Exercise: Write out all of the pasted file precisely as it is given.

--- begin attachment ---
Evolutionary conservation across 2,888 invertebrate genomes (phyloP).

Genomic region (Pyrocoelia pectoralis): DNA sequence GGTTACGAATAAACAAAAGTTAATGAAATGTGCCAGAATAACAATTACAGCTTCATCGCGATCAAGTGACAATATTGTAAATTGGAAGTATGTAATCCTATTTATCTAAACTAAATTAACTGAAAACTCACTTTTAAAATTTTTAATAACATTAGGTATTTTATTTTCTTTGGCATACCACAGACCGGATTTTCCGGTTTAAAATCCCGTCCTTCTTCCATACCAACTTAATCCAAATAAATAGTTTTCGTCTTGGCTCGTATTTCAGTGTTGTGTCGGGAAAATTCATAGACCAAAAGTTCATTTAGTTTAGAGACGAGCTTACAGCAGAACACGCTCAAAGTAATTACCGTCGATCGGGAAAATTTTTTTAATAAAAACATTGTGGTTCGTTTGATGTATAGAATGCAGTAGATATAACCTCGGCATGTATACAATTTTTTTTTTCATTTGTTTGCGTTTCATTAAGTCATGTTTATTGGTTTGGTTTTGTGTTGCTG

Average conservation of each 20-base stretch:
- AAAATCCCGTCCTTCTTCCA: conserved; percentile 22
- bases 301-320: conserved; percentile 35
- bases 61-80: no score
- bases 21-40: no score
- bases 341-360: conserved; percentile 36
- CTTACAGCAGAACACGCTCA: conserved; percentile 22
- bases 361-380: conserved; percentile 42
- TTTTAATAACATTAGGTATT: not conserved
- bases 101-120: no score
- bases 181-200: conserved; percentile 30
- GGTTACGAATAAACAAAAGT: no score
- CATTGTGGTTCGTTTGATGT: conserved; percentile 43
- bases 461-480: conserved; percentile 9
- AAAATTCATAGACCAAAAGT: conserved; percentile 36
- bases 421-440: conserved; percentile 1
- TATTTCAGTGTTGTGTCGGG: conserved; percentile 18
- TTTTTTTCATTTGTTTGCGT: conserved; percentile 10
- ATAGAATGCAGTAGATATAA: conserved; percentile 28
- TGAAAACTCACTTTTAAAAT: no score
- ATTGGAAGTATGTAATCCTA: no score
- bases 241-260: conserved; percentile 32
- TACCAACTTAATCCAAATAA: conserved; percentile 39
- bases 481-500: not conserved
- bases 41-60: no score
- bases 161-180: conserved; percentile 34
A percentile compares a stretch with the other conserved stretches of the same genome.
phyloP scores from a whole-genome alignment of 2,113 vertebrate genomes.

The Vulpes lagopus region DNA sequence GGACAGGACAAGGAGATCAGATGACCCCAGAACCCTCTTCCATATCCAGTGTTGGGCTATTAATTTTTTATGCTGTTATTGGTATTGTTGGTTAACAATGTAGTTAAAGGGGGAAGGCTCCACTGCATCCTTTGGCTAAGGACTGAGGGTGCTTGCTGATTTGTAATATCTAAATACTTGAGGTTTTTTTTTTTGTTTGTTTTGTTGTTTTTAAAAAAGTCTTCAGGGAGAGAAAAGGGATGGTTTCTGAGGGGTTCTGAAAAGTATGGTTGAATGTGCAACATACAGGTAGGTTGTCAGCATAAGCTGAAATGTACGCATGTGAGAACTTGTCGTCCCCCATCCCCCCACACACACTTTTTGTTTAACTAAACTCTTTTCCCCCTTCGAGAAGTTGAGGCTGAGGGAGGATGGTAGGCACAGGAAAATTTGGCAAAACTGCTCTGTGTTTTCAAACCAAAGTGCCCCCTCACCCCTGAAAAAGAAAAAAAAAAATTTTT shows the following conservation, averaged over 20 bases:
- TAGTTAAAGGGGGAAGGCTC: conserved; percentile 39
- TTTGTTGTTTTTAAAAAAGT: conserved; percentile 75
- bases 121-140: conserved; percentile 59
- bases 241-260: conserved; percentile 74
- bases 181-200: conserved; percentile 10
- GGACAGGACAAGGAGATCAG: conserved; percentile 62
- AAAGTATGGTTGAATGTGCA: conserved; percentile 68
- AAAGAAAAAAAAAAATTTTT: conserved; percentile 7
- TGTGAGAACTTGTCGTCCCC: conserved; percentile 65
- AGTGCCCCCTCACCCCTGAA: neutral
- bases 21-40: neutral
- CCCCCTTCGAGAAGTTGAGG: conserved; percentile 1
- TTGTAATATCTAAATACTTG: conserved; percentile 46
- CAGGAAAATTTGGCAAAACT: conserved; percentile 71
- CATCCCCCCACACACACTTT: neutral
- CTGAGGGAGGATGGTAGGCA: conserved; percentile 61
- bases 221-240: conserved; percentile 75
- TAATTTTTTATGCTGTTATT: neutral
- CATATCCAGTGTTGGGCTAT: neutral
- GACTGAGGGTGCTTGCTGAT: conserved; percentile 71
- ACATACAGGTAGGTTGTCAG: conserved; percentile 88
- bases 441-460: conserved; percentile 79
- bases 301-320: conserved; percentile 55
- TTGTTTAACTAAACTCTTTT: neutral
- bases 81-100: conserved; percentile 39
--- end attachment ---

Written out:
Evolutionary conservation across 2,888 invertebrate genomes (phyloP).

Genomic region (Pyrocoelia pectoralis): DNA sequence GGTTACGAATAAACAAAAGTTAATGAAATGTGCCAGAATAACAATTACAGCTTCATCGCGATCAAGTGACAATATTGTAAATTGGAAGTATGTAATCCTATTTATCTAAACTAAATTAACTGAAAACTCACTTTTAAAATTTTTAATAACATTAGGTATTTTATTTTCTTTGGCATACCACAGACCGGATTTTCCGGTTTAAAATCCCGTCCTTCTTCCATACCAACTTAATCCAAATAAATAGTTTTCGTCTTGGCTCGTATTTCAGTGTTGTGTCGGGAAAATTCATAGACCAAAAGTTCATTTAGTTTAGAGACGAGCTTACAGCAGAACACGCTCAAAGTAATTACCGTCGATCGGGAAAATTTTTTTAATAAAAACATTGTGGTTCGTTTGATGTATAGAATGCAGTAGATATAACCTCGGCATGTATACAATTTTTTTTTTCATTTGTTTGCGTTTCATTAAGTCATGTTTATTGGTTTGGTTTTGTGTTGCTG

Average conservation of each 20-base stretch:
- AAAATCCCGTCCTTCTTCCA: conserved; percentile 22
- bases 301-320: conserved; percentile 35
- bases 61-80: no score
- bases 21-40: no score
- bases 341-360: conserved; percentile 36
- CTTACAGCAGAACACGCTCA: conserved; percentile 22
- bases 361-380: conserved; percentile 42
- TTTTAATAACATTAGGTATT: not conserved
- bases 101-120: no score
- bases 181-200: conserved; percentile 30
- GGTTACGAATAAACAAAAGT: no score
- CATTGTGGTTCGTTTGATGT: conserved; percentile 43
- bases 461-480: conserved; percentile 9
- AAAATTCATAGACCAAAAGT: conserved; percentile 36
- bases 421-440: conserved; percentile 1
- TATTTCAGTGTTGTGTCGGG: conserved; percentile 18
- TTTTTTTCATTTGTTTGCGT: conserved; percentile 10
- ATAGAATGCAGTAGATATAA: conserved; percentile 28
- TGAAAACTCACTTTTAAAAT: no score
- ATTGGAAGTATGTAATCCTA: no score
- bases 241-260: conserved; percentile 32
- TACCAACTTAATCCAAATAA: conserved; percentile 39
- bases 481-500: not conserved
- bases 41-60: no score
- bases 161-180: conserved; percentile 34
A percentile compares a stretch with the other conserved stretches of the same genome.
phyloP scores from a whole-genome alignment of 2,113 vertebrate genomes.

The Vulpes lagopus region DNA sequence GGACAGGACAAGGAGATCAGATGACCCCAGAACCCTCTTCCATATCCAGTGTTGGGCTATTAATTTTTTATGCTGTTATTGGTATTGTTGGTTAACAATGTAGTTAAAGGGGGAAGGCTCCACTGCATCCTTTGGCTAAGGACTGAGGGTGCTTGCTGATTTGTAATATCTAAATACTTGAGGTTTTTTTTTTTGTTTGTTTTGTTGTTTTTAAAAAAGTCTTCAGGGAGAGAAAAGGGATGGTTTCTGAGGGGTTCTGAAAAGTATGGTTGAATGTGCAACATACAGGTAGGTTGTCAGCATAAGCTGAAATGTACGCATGTGAGAACTTGTCGTCCCCCATCCCCCCACACACACTTTTTGTTTAACTAAACTCTTTTCCCCCTTCGAGAAGTTGAGGCTGAGGGAGGATGGTAGGCACAGGAAAATTTGGCAAAACTGCTCTGTGTTTTCAAACCAAAGTGCCCCCTCACCCCTGAAAAAGAAAAAAAAAAATTTTT shows the following conservation, averaged over 20 bases:
- TAGTTAAAGGGGGAAGGCTC: conserved; percentile 39
- TTTGTTGTTTTTAAAAAAGT: conserved; percentile 75
- bases 121-140: conserved; percentile 59
- bases 241-260: conserved; percentile 74
- bases 181-200: conserved; percentile 10
- GGACAGGACAAGGAGATCAG: conserved; percentile 62
- AAAGTATGGTTGAATGTGCA: conserved; percentile 68
- AAAGAAAAAAAAAAATTTTT: conserved; percentile 7
- TGTGAGAACTTGTCGTCCCC: conserved; percentile 65
- AGTGCCCCCTCACCCCTGAA: neutral
- bases 21-40: neutral
- CCCCCTTCGAGAAGTTGAGG: conserved; percentile 1
- TTGTAATATCTAAATACTTG: conserved; percentile 46
- CAGGAAAATTTGGCAAAACT: conserved; percentile 71
- CATCCCCCCACACACACTTT: neutral
- CTGAGGGAGGATGGTAGGCA: conserved; percentile 61
- bases 221-240: conserved; percentile 75
- TAATTTTTTATGCTGTTATT: neutral
- CATATCCAGTGTTGGGCTAT: neutral
- GACTGAGGGTGCTTGCTGAT: conserved; percentile 71
- ACATACAGGTAGGTTGTCAG: conserved; percentile 88
- bases 441-460: conserved; percentile 79
- bases 301-320: conserved; percentile 55
- TTGTTTAACTAAACTCTTTT: neutral
- bases 81-100: conserved; percentile 39